What would you be thinking?
Imagine you have been leading the Olympic triathlon since the start of the race, only to find another athlete arriving at your shoulder 5 km from the finish. This situation could stimulate two possible lines of thought that would result in quite different outcomes in the race. Clearly, the athlete who thinks, This year I really thought I had it.
I have worked so hard and now I have blown it. I really am a loser . . . will drop off the pace and fall back. However, there is a far greater chance of success for the athlete who thinks, Well, here she is. The woman they call the best triathlete ever. And she has only been able to catch me with 5 km to go. I will just tuck in behind the soon to be ex-number one, let her do the work for a change, and see if I can break her later. After all, my 10 km time is as good as hers, and in a close finish I will have the crowds behind me as they always back the underdog.
It is in situations such as this that sports psychology becomes so important. Champion athletes commonly exhibit a high degree of: motivation, commitment, positive thinking, focus, and mental toughness, among other factors (Gould, 2001).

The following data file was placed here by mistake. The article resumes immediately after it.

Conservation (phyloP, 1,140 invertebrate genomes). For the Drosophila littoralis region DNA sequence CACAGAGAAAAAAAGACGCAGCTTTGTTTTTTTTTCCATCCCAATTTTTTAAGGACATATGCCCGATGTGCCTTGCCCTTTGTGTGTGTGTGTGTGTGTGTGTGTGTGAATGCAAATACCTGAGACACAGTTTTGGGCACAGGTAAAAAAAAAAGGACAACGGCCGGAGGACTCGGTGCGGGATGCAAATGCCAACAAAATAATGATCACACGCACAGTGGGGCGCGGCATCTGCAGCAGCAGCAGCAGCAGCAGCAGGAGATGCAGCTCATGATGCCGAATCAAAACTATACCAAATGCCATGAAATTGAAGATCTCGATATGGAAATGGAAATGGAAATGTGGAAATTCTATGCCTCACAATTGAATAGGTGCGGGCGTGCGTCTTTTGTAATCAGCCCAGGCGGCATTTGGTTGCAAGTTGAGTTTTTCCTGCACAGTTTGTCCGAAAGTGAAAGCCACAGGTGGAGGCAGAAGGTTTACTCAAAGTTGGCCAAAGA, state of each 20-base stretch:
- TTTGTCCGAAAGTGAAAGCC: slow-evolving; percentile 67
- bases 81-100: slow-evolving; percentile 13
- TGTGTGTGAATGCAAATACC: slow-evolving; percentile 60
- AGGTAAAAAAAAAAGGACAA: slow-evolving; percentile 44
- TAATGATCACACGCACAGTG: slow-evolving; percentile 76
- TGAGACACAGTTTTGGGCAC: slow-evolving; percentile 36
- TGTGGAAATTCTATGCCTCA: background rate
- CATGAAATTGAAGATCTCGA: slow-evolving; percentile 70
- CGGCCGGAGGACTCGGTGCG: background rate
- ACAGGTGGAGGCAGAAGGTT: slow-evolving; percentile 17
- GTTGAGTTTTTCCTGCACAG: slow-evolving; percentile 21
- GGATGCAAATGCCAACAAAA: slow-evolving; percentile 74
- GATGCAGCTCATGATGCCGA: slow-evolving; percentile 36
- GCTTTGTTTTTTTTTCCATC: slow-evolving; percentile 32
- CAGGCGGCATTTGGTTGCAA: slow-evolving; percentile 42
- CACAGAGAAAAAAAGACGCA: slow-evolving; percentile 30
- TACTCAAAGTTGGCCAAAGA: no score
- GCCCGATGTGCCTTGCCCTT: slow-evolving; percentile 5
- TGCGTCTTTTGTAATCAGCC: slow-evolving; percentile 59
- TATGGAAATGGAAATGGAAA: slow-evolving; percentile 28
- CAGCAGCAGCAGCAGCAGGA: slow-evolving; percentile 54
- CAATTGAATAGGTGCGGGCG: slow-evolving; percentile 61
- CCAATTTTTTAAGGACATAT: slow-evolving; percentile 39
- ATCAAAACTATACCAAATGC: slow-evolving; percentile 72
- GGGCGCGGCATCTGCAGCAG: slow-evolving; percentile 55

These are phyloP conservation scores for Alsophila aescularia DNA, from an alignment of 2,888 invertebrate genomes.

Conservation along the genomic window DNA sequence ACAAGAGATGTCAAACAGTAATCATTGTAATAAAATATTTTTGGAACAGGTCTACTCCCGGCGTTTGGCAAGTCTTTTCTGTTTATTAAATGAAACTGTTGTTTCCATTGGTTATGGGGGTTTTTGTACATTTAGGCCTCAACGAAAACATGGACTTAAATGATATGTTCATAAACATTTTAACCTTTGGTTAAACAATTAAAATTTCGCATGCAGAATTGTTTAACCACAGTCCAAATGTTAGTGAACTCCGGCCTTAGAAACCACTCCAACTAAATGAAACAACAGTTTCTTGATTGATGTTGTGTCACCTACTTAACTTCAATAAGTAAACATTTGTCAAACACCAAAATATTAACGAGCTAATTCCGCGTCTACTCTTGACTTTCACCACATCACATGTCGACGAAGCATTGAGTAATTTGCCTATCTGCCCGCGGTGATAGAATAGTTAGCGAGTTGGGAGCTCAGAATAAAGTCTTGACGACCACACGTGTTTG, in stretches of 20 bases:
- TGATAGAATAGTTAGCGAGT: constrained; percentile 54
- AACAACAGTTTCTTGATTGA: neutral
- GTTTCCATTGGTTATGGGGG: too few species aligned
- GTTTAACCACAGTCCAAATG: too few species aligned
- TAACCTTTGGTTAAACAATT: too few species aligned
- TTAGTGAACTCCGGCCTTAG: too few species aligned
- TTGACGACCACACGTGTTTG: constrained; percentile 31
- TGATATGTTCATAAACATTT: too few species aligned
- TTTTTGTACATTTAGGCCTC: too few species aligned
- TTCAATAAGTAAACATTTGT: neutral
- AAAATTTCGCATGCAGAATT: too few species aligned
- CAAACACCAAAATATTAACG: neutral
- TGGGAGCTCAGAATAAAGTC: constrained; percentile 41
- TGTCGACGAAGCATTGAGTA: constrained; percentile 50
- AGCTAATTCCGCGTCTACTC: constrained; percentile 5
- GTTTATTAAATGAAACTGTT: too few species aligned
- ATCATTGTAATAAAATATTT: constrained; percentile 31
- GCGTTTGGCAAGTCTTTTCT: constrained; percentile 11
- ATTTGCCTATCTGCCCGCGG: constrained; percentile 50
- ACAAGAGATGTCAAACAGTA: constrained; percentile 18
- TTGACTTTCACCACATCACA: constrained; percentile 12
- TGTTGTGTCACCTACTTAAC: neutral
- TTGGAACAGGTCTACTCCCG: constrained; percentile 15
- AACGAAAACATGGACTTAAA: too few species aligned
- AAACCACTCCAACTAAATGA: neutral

Psychology is the study of how we think and behave. Sport psychology is a science in which the principles of psychology are applied in a sport setting (Cox, 1990). Issues Sport Psychologists are interested in include, but are not limited to; what motivates an athlete, how athletes regulate their thoughts, feelings and emotions, and how they manage anxiety and arousal states in order to maximise performance (Parker, 2000). The principles involved in Sport Psychology are usually applied to enhance performance. The field embraces many concerns and concepts, such as motivation, arousal, reinforcement, psychological preparation, attitudes, attention, emotional health, and stress management (Davies, 1989). Rushall, 1995, proposed that sport psychology could assist athletes in the following ways:
a) The actual words an athlete uses in self-talk have an effect on the quality of performance,
b) It is possible to increase performance levels in elite athletes through thought processes alone,
c) Mental imagery is important for enhancing performance.
Sport Psychologists assist people by helping them to develop the skills necessary to become mentally strong, and prevent them from choking in key situations.
Motivation is a particularly relevant issue in the field of Sport Psychology. Motivation can be defined as being aroused to action, to directed purposeful behaviour, although this may not always be either efficient or effective (Davies, 1989).